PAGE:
Nov. 21, 2010 –Solemnity of Christ the King
What image pops in your mind when you think of a king? Is it an image of a man wearing a crown, dressed in robes trimmed with fur? Or is it the image of a Roman emperor? Maybe you have a mental image of a particular individual, Henry VIII, perhaps.
In 2 Samuel 5, we read how the Israelites from the northern tribes, after the death of Saul’s son Ishbosheth, came to David to ask him to be their king. David was already recognized as king of his own tribe, the southern tribe of Judah, and they all needed his military leadership against the Philistines, who threatened to conquer them.
But the sort of leader they wanted went beyond a simple commander in war. They said the Lord had promised he’d also be a shepherd over God’s people. A shepherd does more than protect his flock of sheep from wolves and other wild animals. He also leads them to pastures to feed and to streams where their thirst can be quenched. A shepherd takes care of almost every aspect of the flock’s life.
A king, then, who is a shepherd does not spend all his time enjoying himself in fancy palaces. He spends his time and energy caring for the citizens of his kingdom.
Then St. Paul in Colossians 1 presents another aspect of Christ’s kingship. The Father has “delivered us from the power of darkness and transferred us to the kingdom of his beloved Son, in whom we have redemption, the forgiveness of sins.” So this king is one through whom we have forgiveness of sins. Indeed, Christ’s ministry was “to reconcile all things…making peace by the blood of his cross.”
So Jesus as King does not simply reign over his subjects. He shed his blood to make peace, to reconcile all things with God for the forgiveness of sins. That’s a picture of a very unusual king indeed!
The starkest picture of Jesus as King comes in Luke 23. Jesus is clearly identified as a king. The inscription made it clear, “This is the King of the Jews,” but his throne was a cross and his crown was made of thorns. And the earthly rulers and the Roman soldiers jeered at him, “He saved others, let him save himself.”
And that’s the whole point. He could not save himself because his suffering and death are the means by which he saved others, including ourselves. The whole character of his reign – Jesus is a shepherd, a peacemaker, a savior – is determined by his sacrifice of himself, “by the blood of his cross.”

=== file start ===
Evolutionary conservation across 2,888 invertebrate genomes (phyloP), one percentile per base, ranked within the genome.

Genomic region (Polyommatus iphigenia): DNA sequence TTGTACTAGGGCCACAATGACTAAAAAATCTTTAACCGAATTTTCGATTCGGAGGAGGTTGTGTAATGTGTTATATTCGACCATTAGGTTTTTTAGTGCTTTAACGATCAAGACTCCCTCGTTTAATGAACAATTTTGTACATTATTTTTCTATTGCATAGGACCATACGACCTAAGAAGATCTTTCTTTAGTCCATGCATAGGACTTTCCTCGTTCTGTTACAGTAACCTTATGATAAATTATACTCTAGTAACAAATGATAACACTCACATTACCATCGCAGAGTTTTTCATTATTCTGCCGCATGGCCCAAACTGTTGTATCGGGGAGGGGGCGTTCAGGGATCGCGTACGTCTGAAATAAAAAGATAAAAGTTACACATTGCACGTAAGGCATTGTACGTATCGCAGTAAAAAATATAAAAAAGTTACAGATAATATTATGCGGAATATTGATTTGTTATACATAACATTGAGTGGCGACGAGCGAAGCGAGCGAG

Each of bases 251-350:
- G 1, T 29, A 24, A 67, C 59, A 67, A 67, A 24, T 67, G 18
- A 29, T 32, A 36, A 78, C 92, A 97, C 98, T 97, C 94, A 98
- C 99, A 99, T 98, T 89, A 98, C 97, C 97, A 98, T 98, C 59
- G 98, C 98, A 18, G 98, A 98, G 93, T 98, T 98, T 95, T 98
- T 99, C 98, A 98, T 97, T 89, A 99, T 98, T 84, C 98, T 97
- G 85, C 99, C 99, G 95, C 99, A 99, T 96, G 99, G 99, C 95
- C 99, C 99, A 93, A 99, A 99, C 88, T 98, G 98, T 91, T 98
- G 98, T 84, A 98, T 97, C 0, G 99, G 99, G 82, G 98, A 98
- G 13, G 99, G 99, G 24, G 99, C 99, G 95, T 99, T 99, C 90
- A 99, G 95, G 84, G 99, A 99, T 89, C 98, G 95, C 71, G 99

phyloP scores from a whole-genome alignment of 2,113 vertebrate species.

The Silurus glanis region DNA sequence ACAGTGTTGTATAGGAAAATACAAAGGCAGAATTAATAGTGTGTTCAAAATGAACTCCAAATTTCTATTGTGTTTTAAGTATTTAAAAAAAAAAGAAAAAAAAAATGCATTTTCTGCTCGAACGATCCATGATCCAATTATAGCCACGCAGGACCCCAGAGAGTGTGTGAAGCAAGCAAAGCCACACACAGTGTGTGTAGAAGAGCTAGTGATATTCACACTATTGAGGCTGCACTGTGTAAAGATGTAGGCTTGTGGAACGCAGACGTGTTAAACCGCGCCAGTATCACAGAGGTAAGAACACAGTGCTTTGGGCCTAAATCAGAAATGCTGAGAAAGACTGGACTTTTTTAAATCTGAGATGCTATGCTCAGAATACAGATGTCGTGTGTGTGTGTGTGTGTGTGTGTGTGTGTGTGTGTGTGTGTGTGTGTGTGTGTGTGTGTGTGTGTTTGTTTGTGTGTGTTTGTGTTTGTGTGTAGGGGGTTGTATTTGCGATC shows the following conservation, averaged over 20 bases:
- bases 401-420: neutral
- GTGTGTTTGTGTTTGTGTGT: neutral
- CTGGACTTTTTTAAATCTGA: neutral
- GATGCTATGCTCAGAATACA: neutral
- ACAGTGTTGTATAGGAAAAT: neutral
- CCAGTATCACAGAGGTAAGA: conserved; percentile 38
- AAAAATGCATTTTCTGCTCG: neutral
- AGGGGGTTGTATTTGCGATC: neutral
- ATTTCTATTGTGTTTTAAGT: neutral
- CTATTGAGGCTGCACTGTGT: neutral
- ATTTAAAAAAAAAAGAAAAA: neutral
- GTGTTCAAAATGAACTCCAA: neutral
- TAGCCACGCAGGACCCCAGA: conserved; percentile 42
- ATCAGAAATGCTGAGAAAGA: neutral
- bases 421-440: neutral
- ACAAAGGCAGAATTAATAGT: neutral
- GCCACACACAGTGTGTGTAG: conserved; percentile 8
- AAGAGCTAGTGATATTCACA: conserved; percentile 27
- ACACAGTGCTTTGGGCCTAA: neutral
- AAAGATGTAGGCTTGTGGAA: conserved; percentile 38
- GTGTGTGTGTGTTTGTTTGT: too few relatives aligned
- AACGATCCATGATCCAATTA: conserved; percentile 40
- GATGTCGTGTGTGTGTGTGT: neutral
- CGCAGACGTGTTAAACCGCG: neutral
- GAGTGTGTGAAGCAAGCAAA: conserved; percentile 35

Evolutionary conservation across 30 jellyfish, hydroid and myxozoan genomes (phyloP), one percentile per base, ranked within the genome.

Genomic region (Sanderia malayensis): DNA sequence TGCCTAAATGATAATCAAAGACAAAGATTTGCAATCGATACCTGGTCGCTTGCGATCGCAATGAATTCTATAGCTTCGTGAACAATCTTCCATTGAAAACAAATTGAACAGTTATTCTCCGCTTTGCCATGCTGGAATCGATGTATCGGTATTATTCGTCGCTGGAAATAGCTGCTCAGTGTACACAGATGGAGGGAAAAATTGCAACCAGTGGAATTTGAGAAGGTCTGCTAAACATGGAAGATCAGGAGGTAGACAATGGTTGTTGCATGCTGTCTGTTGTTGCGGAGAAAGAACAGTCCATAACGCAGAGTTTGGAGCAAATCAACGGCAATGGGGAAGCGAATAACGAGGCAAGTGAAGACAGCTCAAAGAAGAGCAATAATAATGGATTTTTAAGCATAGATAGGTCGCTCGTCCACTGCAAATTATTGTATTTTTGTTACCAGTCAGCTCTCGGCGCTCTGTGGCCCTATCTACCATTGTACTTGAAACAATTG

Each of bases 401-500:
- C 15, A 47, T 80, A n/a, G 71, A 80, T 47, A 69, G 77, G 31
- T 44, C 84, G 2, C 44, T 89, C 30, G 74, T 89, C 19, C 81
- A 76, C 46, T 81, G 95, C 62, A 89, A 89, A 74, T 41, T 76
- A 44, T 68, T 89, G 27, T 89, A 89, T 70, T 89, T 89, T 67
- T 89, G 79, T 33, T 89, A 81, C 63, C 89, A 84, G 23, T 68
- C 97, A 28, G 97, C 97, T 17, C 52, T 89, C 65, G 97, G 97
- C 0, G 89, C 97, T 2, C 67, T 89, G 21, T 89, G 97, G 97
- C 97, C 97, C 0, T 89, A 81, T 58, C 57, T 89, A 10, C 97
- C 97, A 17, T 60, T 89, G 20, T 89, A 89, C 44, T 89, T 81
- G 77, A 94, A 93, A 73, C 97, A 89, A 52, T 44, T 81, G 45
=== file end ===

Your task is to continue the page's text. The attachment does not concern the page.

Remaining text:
Of course, we know the crucifixion was not the end of the story. He rose triumphant over sin, Satan, and death on Easter, now reigns in heaven, and will return in glory at the end of time. But the fact remains that the only throne Jesus has had on earth thus far is the wood of the cross.
How then do we respond to such a king? With awe, of course, but not the sort of awe we might feel when we’d see a king ready for war surrounded by a huge army or a king in state in the throne room of a vast palace. No, the awe we feel when we think of Christ the King is to wonder how he could love us so much as to mount that throne and to die an agonizing death on the cross, with the jeers of the onlookers echoing in his ears.
Our awe should spill over into thanksgiving for the love Jesus Christ our King demonstrated at the crucifixion. And gratitude is at the heart of stewardship – thanksgiving for our creation and all the material blessings of this life, but also thanksgiving for the spiritual blessings we receive. At the heart of those is thankfulness that through the blood of the cross Jesus did reconcile us to the Father so that we do “have redemption, the forgiveness of sins” (Colossians). And our gratitude for this blessing affects how we use the time, the talent, and the treasure entrusted to us, so that we want to employ them to extend the reign of Jesus our King.